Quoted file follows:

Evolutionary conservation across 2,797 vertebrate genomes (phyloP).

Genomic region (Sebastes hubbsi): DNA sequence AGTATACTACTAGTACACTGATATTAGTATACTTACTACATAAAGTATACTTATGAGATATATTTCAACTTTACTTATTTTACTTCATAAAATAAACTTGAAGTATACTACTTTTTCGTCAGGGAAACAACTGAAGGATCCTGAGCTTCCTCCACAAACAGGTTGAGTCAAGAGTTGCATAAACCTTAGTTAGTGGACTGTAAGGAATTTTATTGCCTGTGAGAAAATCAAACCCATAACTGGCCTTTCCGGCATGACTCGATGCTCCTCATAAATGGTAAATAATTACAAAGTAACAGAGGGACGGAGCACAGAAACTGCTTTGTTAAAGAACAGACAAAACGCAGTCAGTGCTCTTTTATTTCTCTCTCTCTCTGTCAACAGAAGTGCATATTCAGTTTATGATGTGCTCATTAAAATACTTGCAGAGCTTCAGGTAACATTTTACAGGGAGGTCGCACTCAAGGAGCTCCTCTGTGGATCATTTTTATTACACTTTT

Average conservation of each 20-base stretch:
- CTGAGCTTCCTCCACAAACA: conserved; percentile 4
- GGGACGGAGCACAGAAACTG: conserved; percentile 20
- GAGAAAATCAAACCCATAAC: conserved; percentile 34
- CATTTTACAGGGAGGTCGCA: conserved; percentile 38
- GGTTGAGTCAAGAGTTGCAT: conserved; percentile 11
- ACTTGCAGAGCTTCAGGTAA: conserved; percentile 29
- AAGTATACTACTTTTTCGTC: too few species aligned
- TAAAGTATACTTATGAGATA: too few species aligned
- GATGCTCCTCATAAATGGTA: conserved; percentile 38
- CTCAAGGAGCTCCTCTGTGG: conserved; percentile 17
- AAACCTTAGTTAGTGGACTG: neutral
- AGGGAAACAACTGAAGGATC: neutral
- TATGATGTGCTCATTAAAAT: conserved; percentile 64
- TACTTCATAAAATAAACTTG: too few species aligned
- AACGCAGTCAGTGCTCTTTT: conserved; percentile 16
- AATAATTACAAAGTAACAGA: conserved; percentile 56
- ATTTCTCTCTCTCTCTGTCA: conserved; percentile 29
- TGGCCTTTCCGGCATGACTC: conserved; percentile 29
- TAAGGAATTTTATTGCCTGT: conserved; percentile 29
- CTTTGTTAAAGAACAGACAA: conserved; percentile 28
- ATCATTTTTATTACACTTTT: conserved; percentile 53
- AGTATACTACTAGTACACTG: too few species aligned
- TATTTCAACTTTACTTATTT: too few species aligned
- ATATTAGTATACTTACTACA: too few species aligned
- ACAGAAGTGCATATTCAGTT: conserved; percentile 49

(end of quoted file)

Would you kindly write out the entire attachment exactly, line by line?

Evolutionary conservation across 2,797 vertebrate genomes (phyloP).

Genomic region (Sebastes hubbsi): DNA sequence AGTATACTACTAGTACACTGATATTAGTATACTTACTACATAAAGTATACTTATGAGATATATTTCAACTTTACTTATTTTACTTCATAAAATAAACTTGAAGTATACTACTTTTTCGTCAGGGAAACAACTGAAGGATCCTGAGCTTCCTCCACAAACAGGTTGAGTCAAGAGTTGCATAAACCTTAGTTAGTGGACTGTAAGGAATTTTATTGCCTGTGAGAAAATCAAACCCATAACTGGCCTTTCCGGCATGACTCGATGCTCCTCATAAATGGTAAATAATTACAAAGTAACAGAGGGACGGAGCACAGAAACTGCTTTGTTAAAGAACAGACAAAACGCAGTCAGTGCTCTTTTATTTCTCTCTCTCTCTGTCAACAGAAGTGCATATTCAGTTTATGATGTGCTCATTAAAATACTTGCAGAGCTTCAGGTAACATTTTACAGGGAGGTCGCACTCAAGGAGCTCCTCTGTGGATCATTTTTATTACACTTTT

Average conservation of each 20-base stretch:
- CTGAGCTTCCTCCACAAACA: conserved; percentile 4
- GGGACGGAGCACAGAAACTG: conserved; percentile 20
- GAGAAAATCAAACCCATAAC: conserved; percentile 34
- CATTTTACAGGGAGGTCGCA: conserved; percentile 38
- GGTTGAGTCAAGAGTTGCAT: conserved; percentile 11
- ACTTGCAGAGCTTCAGGTAA: conserved; percentile 29
- AAGTATACTACTTTTTCGTC: too few species aligned
- TAAAGTATACTTATGAGATA: too few species aligned
- GATGCTCCTCATAAATGGTA: conserved; percentile 38
- CTCAAGGAGCTCCTCTGTGG: conserved; percentile 17
- AAACCTTAGTTAGTGGACTG: neutral
- AGGGAAACAACTGAAGGATC: neutral
- TATGATGTGCTCATTAAAAT: conserved; percentile 64
- TACTTCATAAAATAAACTTG: too few species aligned
- AACGCAGTCAGTGCTCTTTT: conserved; percentile 16
- AATAATTACAAAGTAACAGA: conserved; percentile 56
- ATTTCTCTCTCTCTCTGTCA: conserved; percentile 29
- TGGCCTTTCCGGCATGACTC: conserved; percentile 29
- TAAGGAATTTTATTGCCTGT: conserved; percentile 29
- CTTTGTTAAAGAACAGACAA: conserved; percentile 28
- ATCATTTTTATTACACTTTT: conserved; percentile 53
- AGTATACTACTAGTACACTG: too few species aligned
- TATTTCAACTTTACTTATTT: too few species aligned
- ATATTAGTATACTTACTACA: too few species aligned
- ACAGAAGTGCATATTCAGTT: conserved; percentile 49